Monday 23rd November 2015 –
Eventually, after an extended period in Asunción, I left for Encarnacion. At this point, I was feeling the need to move relatively quickly, my time in Bolivia meaning by my extremely rough calculations, I was a little behind if I wanted to get to at least Colombia. I’d always said that if I fancied staying somewhere longer, I would, and just forget about the rest. While I wasn’t doing that though, I wanted to keep sort of on track.
Paraguay is relatively small compared to other countries in the area, so the seven hour bus to encarnacion was a relief, and the journey is absolutely stunning. There is greenery in abundance – forests, fields, meadows – and you can see why this region is so agriculturally productive. Plenty of sun and rain equals food.
Encarnacion is a nice, clean and friendly city if not exactly amazing architecturally. Nevertheless, after experiencing a serious case of inability to get out of bed at a reasonable hour, I spent the first day wandering around. The promenade overlooking the river Paraná and the Argentine city of Posadas is really lovely – a beautiful area of just quiet. A lot is made of the beach here too, which again is clean and pleasant. I didn’t test the water temperature though. I’d floated too many electronics recently.
The main reason I’d come this far south was to check out some of the Jesuit ruins nearby, in which I was mostly successful. I arrived at Trinidad their next day, with the intention of visiting Jesus, another reduction the Jesuits built, in the same day.
It just so happened that my arrival coincided with the thunderstorm of a lifetime. The French trio (who I met on the bus) and I darted from pillar to post and archway to overhang in an attempt to stay dry. All along checking out the amazingly preserved structures of this mission. A civilisation separate to all others, seen by some at the time as perfect in its progressiveness and equality, yet which remained stagnant in so many ways. Until the Spanish ordered them out, that is.
In no way envisioning myself as Indiana Jones, the lost world transformed around me into one which would have housed thousands of the Guaranies who originally lived here. The churches, housing and watchtowers grew and roof rebuilt themselves in my brains attempt to recreate life. Even the torrential storms couldn’t prevent this – by the time I reached the cathedral at the rear of the site I was absolutely piss wet through, but still loving it. The storm only made it more of an adventure.
Returning to the entrance of the site brought me back down though. I was totally sodden – through to my shoes – and I quickly emptied my bag to check everything worked. Fortunately for me, it did. My plans no longer did though, and Jesus was off the cards now. I returned to Encarnacion a slightly more than damp squib, also pausing to check out a protest blocking the road. Farmers, eh?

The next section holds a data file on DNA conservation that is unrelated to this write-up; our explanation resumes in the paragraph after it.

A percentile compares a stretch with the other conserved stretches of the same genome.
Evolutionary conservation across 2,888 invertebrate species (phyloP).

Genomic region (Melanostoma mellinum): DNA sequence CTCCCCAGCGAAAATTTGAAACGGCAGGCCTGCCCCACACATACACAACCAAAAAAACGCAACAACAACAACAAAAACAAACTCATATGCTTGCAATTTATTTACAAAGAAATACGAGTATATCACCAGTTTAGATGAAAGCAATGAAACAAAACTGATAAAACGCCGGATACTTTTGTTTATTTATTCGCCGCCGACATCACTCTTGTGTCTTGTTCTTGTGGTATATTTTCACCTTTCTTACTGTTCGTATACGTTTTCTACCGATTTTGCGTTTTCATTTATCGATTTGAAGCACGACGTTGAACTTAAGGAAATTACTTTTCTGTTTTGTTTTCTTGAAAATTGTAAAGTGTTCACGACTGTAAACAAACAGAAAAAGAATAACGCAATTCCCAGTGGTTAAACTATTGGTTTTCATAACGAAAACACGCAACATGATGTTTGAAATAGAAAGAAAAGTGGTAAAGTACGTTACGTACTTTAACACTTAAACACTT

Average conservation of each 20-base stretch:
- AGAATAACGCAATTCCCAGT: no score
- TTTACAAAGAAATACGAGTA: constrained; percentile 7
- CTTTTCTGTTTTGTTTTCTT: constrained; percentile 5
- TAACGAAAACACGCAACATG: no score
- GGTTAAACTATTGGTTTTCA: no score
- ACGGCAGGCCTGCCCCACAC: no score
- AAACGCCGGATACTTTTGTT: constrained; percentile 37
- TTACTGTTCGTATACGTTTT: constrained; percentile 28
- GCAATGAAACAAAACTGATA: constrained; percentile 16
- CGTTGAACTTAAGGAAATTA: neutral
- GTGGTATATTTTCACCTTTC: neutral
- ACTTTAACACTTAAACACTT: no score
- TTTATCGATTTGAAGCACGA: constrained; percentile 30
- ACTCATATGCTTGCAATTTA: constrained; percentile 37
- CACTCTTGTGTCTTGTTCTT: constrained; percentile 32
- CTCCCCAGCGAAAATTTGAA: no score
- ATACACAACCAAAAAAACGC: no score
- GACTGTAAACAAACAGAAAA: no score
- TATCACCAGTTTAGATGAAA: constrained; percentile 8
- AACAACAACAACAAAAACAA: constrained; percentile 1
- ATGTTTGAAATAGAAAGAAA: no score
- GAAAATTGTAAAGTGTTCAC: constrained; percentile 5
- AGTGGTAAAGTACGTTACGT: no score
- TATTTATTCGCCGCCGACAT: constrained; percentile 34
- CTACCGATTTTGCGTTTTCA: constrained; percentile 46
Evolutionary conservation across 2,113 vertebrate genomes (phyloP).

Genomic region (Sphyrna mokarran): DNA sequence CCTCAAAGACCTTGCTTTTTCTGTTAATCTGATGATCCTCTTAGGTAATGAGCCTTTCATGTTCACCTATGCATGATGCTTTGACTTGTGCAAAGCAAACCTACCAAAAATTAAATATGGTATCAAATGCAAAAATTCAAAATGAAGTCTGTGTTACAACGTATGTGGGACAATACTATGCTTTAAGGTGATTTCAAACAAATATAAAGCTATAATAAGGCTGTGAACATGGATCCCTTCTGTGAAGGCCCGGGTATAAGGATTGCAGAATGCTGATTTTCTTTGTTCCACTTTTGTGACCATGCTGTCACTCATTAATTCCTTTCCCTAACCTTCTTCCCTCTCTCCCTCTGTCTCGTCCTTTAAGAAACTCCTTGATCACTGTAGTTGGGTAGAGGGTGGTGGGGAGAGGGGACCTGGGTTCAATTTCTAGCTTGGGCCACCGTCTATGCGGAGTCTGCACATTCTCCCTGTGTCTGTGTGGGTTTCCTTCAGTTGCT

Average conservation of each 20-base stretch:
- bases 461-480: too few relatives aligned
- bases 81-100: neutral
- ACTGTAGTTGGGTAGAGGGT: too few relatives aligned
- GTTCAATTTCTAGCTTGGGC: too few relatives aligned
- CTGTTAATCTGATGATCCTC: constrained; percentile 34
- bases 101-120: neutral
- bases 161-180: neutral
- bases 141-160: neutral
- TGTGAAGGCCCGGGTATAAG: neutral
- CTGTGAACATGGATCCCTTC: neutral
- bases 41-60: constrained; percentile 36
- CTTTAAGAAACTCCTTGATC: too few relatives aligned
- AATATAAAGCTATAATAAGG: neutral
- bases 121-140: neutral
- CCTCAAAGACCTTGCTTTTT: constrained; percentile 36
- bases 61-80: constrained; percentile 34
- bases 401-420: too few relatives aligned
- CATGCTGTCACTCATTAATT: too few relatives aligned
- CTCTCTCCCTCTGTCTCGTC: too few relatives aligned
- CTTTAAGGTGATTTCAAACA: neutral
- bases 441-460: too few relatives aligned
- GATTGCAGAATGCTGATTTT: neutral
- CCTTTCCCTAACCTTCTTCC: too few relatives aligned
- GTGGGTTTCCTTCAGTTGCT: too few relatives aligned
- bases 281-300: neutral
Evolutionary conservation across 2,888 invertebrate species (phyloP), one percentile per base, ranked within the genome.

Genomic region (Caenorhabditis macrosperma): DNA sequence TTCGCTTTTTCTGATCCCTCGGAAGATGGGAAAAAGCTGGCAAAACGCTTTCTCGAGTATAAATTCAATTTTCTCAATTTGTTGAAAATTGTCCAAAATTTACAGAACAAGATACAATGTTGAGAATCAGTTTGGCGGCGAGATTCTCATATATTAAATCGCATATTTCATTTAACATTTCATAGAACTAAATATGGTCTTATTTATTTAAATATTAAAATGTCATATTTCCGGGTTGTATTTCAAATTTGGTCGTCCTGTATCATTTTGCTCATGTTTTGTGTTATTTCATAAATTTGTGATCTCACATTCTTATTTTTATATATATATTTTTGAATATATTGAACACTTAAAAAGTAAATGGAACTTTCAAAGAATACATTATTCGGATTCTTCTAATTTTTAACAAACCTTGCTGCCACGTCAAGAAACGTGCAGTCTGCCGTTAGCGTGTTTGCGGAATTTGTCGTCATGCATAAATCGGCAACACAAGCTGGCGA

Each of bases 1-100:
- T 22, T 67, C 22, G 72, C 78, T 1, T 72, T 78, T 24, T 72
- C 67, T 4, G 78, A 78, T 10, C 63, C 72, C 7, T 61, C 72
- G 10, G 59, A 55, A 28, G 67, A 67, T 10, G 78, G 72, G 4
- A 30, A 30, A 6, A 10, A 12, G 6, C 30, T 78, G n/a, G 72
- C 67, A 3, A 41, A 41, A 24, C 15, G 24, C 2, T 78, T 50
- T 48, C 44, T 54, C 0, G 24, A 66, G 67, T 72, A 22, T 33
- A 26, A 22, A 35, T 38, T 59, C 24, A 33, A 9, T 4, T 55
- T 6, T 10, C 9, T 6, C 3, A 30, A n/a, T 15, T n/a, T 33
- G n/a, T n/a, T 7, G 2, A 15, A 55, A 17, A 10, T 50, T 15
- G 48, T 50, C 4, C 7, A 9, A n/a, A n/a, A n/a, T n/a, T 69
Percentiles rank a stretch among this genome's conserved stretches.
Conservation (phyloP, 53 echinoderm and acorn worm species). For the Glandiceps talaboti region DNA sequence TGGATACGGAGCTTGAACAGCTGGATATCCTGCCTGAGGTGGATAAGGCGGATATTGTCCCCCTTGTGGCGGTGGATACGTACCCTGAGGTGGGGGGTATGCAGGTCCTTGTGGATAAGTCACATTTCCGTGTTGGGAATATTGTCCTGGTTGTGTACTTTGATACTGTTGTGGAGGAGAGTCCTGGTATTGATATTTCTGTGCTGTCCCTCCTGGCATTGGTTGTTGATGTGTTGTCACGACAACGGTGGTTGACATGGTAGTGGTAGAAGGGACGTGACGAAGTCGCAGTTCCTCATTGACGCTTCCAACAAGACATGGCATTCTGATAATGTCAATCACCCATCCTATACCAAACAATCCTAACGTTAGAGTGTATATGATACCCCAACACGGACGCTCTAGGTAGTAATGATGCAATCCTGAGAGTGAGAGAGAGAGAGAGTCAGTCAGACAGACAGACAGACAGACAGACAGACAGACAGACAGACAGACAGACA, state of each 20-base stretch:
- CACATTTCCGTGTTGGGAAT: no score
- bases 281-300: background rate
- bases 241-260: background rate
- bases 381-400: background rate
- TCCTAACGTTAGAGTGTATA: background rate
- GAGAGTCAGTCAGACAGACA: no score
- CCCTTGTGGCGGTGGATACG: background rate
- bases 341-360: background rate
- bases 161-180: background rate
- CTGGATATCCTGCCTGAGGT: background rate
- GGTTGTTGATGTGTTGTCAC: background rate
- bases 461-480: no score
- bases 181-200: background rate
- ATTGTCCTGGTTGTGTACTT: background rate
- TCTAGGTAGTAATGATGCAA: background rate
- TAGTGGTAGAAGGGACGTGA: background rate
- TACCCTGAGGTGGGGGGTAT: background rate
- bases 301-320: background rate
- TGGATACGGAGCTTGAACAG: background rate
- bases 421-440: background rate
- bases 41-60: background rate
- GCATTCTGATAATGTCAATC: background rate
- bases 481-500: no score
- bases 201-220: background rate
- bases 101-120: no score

I returned the next day for another spot of sight seeing, and by great coincidence managed to arrange myself a lift to and back to Jesus within seconds of arrival. A couple of guys had arranged the transport and I just hopped in. They turned out to be Czech, or as the elder of the two would correct the younger each time, Czechoslovakian. I hadn’t realised a pro-unification sentiment existed. Guess maybe I should make Europe my next trip.
Jesus was a settlement that was never completed. The Jesuits abandoned it after Spanish threats before it was built, but its in pristine condition. While not as large a site as Trinidad, or as mysterious, it arguably shows Jesuit philosophy at its most complete. Rooms for specific lessons – academic, vocational and religious – are distinct from each other and the rest of the complex.
The intention had been to go to San Cosme y Damien, the third mission in the area, the next day, but in this I was unsuccessful. Only one bus a day leaves for San Cosme, at 9:30, and I missed it. You’ve got to understand – I’d been in Bolivia so long I’d gotten used to a certain level of tardiness as an inevitable standard. Unfortunately, things are more timely in Paraguay, so when I rocked up at 9:30 on the dot the bus was halfway down the road. The bus also moved quicker than my legs could. Damn.
I went for the backup. I’d been debating whether to go check out some of the Atlantic forest, which previously spread thick over Paraguay and southern Brazil, but now only exists in pockets due to farmland requirements. I thought about going to Parque San Rafael, but decided it was a bit of a mission for a day trip, so I went to Parque Manantial.
According to my guidebook, this is meant to be a bit of an oasis – hikes and horse riding, available for all. For me it was a little disappointing. Horse riding wasn’t available, and hiking was minimal – one small hour long walk that I did my best to stretch out to two. With the pool and the young kids crowded there, it felt more like a Paraguayan Butlins than a real paradise getaway. After my good intentions in the morning it felt like a bit of a waste.
The evening was more interesting though. As I arrived back, I bumped into Caleb, a Peace Corps volunteer, and his parents who were visiting him, coming to stay at the same hostel as me. He hadn’t seen them in over a year, having being living in rural Paraguay. His job was basically to integrate into Paraguayan society and both teach and learn and now had a farm where he had animals and grew crops. While the fact that he spoke Spanish was impressive enough, even more to his credit was the fact that he spoke Guarani – the other official Paraguayan language. Me and my basic Spanish skills felt ashamed.
I had still intended to go to San Cosme, but come morning I had changed my mind. I’d spent too much time dilly dallying to probably miss the bus again. I booked passage one more, and by nightfall I would be in Ciudad del Este. The supermarket of South America.